The truth about the first year of marriage (Part two)

In part one, we mentioned that there are usually unpleasant, unexpected discoveries during the first year of marriage (if your lucky). For the unlucky ones, they get to make these realisations after 2 to 5 years and it is much harder to deal with.

Other than in-laws, money and the scary realisation that you are with this person until death do you part, there are other discoveries that make the first year of marriage tough.

Not everyone wants you to be happy in your relationship

For every happy couple, there is someone out there who wants them to be unhappy. Most of the time it is an ex or a jealous ‘friend’. Sometimes it is people much closer to you like siblings or parents. Occasionally, it is just some random person who you barely interact with.

For those close to you, they will always be quick to point out your partner’s weaknesses and be more than willing to assist you to leave them. They will exaggerate the tiniest mistakes and have dramatic reactions like “That bustard! How could he come home more than 30 minutes later than usual? He must be cheating. You should just walk out. Let me help you pack…” For those who may not be so close to you, they will probably start spreading rumours either about you, or your spouse. Ladies are notorious for this. Some things they say may be true, but it will probably be the kind of stuff you wouldn’t want the whole world to know. They will gladly “assist” you in spreading the word. Others will quickly point out your weaknesses, perhaps in the hope that your significant other will find them highly unappealing and leave you.

Ironically, these will be the people who try to appear supportive & tell you things like “I am happy for you” with broad plastic smiles. So it will be difficult to tell that they are not the best people to interact with or share personal experiences with. Therefore, remember that marriage is about two people. Put your spouse first and be extremely careful who you turn to for advice.

Friendships tend to change

When you get married, life changes. You can no longer be going out late every night or coming home staggering every weekend. You should not  dress in ways that are too provocative. Things change even more when you have children. Now you are parents and you need to set an example for your children. You now have 2 priorities which you did not have before marriage: your spouse and your children. Your conversations change, your activities change, your goals change. This tends to lead you to create friendships with people going through a similar phase in life. All the circumstantial friendships for pleasure will probably die. The only remaining friends will be the true friends, & possibly also the self-interested friendships from which you tend to benefit in one way or another(most probably business-related). It may become difficult at this time to find things to talk about with your high school friend who is single, still partying often and considers their career their priority.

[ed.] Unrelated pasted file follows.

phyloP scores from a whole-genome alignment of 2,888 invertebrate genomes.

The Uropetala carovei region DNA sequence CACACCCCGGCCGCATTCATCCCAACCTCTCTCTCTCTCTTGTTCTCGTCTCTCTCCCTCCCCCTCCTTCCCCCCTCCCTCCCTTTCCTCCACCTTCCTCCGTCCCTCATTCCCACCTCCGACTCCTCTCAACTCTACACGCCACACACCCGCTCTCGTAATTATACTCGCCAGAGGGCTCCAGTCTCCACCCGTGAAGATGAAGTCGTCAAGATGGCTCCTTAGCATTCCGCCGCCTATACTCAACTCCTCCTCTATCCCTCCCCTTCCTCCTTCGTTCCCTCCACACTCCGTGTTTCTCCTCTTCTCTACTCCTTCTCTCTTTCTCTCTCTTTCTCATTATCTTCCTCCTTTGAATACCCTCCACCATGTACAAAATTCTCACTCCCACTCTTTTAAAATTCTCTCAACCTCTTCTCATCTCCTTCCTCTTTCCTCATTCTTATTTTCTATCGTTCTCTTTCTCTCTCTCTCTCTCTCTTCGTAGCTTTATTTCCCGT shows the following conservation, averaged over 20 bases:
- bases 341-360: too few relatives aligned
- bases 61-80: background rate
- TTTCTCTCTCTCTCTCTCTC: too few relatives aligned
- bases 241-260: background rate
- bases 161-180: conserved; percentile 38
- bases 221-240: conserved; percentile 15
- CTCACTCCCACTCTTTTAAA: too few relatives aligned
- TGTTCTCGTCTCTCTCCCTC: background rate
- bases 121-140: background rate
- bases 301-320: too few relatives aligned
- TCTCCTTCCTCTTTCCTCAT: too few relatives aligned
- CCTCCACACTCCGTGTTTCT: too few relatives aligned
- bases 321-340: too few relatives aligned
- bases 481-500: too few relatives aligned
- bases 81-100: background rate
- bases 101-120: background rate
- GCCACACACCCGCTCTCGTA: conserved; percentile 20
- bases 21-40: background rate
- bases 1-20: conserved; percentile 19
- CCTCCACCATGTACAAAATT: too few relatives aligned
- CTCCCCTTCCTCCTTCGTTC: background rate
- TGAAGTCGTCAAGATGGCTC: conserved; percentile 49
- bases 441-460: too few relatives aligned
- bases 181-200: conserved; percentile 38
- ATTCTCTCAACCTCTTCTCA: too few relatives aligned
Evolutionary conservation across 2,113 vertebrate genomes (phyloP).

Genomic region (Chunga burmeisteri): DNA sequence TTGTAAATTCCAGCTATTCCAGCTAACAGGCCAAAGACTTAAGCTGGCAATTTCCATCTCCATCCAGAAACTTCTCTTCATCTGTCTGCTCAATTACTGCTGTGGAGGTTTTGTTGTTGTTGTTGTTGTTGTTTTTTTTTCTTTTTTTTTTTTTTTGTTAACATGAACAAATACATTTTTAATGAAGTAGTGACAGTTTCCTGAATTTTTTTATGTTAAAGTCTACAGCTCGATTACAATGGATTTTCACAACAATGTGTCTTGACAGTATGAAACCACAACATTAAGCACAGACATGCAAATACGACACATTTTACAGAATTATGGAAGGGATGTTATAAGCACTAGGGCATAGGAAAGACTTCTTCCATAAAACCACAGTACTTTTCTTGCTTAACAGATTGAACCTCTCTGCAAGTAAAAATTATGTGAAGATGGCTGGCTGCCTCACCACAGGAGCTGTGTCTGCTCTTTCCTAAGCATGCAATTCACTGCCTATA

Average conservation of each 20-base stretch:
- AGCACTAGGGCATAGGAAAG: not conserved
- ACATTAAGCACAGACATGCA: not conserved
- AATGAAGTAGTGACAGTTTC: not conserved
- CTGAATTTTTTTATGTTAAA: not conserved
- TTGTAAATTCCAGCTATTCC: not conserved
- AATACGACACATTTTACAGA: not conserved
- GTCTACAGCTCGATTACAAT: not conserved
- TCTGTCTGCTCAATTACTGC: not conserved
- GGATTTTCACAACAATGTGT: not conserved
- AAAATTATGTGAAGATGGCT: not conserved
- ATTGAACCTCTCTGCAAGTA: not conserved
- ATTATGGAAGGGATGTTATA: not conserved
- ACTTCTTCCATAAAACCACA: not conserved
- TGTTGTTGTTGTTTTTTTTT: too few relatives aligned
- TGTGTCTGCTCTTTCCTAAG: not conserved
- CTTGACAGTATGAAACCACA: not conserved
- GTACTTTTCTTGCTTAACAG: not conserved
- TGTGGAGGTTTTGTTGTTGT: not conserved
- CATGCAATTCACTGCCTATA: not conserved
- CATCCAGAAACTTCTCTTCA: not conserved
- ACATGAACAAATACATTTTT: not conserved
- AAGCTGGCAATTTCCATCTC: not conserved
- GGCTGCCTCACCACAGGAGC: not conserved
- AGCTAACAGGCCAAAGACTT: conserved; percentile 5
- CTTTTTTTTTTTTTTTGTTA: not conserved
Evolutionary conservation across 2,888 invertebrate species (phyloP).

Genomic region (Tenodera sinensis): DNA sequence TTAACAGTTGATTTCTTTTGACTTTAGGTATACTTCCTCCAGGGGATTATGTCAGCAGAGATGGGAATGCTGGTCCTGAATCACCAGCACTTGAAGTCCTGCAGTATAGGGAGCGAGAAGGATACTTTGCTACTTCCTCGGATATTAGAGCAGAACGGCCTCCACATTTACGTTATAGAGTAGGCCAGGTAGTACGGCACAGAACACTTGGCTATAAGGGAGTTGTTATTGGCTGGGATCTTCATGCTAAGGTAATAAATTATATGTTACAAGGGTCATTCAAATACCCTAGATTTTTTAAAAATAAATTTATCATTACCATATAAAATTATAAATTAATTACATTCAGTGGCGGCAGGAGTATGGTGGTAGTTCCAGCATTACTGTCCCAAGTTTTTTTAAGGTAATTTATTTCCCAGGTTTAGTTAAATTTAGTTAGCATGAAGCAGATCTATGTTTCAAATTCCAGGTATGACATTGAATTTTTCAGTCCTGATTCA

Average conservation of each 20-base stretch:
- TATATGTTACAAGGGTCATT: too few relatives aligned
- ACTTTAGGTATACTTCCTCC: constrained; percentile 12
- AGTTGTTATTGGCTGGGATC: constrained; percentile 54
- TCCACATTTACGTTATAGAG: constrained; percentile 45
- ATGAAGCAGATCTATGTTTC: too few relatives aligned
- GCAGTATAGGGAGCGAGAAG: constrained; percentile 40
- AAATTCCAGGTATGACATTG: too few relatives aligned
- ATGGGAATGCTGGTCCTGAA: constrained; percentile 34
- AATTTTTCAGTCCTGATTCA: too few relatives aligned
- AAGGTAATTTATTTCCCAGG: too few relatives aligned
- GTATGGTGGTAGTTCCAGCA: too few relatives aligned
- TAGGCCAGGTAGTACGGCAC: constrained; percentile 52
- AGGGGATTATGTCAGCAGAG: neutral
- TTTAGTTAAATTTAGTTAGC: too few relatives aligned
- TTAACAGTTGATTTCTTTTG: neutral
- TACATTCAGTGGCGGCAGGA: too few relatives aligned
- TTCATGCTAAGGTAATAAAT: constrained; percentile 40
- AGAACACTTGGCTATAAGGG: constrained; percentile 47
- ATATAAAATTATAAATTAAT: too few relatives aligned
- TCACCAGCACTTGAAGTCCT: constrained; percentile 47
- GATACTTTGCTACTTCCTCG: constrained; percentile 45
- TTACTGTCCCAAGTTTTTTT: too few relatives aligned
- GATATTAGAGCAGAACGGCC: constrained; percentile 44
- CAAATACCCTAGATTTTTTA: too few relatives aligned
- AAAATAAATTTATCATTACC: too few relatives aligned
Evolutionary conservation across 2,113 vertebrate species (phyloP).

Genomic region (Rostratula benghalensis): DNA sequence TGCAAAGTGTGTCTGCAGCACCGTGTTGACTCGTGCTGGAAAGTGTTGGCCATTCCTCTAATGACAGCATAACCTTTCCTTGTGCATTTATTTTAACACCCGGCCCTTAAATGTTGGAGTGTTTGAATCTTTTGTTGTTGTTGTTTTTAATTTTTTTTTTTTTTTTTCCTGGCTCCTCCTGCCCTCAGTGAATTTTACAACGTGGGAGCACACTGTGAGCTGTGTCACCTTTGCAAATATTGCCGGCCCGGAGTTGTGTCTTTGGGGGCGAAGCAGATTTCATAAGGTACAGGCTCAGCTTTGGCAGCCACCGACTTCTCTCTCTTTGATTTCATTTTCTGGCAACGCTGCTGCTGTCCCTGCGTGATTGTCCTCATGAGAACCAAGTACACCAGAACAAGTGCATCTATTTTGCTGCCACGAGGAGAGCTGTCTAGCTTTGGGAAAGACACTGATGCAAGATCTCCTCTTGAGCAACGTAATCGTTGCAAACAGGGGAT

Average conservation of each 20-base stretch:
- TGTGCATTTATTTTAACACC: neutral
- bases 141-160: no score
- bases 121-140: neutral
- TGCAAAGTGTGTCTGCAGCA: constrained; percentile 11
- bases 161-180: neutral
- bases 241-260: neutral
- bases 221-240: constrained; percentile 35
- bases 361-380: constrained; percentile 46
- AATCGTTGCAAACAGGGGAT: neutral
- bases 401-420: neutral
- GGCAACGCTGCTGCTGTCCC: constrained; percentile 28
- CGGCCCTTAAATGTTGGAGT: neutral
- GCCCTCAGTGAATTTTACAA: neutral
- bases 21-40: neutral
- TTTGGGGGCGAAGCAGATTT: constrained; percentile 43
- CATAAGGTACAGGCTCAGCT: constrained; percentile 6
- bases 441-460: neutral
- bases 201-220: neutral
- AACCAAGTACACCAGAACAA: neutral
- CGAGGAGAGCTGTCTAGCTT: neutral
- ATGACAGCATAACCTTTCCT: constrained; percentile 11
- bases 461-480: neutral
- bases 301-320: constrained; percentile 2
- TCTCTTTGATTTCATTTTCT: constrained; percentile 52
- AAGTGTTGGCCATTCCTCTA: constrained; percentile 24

It is OK to get new friends who have similar goals. Sometimes, friendships are for a season, for a reason. Enjoy them while they last, & don’t spend to much time chasing after friends you no longer have much in common with when you start drawing apart. Let things flow naturally.

Understanding & compromise will make you love your spouse more

Sounds cliché doesn’t it? Well, the truth is cliché. What all the magazines and TV shows say is true: you need to strive to understand your partner, accept them, & make compromises to be happy. Partners who do not understand their spouses find themselves always trying to change something about them and getting frustrated when they do not change. Common misunderstandings that tend to arise in marriage are “why do you drink?” “why do you come home late?” “why are you flirtatious with other people?” Often before even understanding why, partners focus on trying to change that habit & almost never succeed. To fully understand your partner, you need patience and prayer. Patience because it could take years (literally) to understand some of your partner’s habits & prayer because you need God’s grace to have such patience. Once you understand them, you need to accept them and then make compromises. Funny enough, many people tend to stop their bad habits when their spouse stops bashing them.

 

The 6 common but unexpected discoveries during the first year of marriage mentioned in part 1 and 2 are examples given by about 12 different couples who were interviewed by Pendotalk. If you go into marriage having these expectations, it is much easier to handle, and possibly even prevent any misunderstandings that may arise. All the best!

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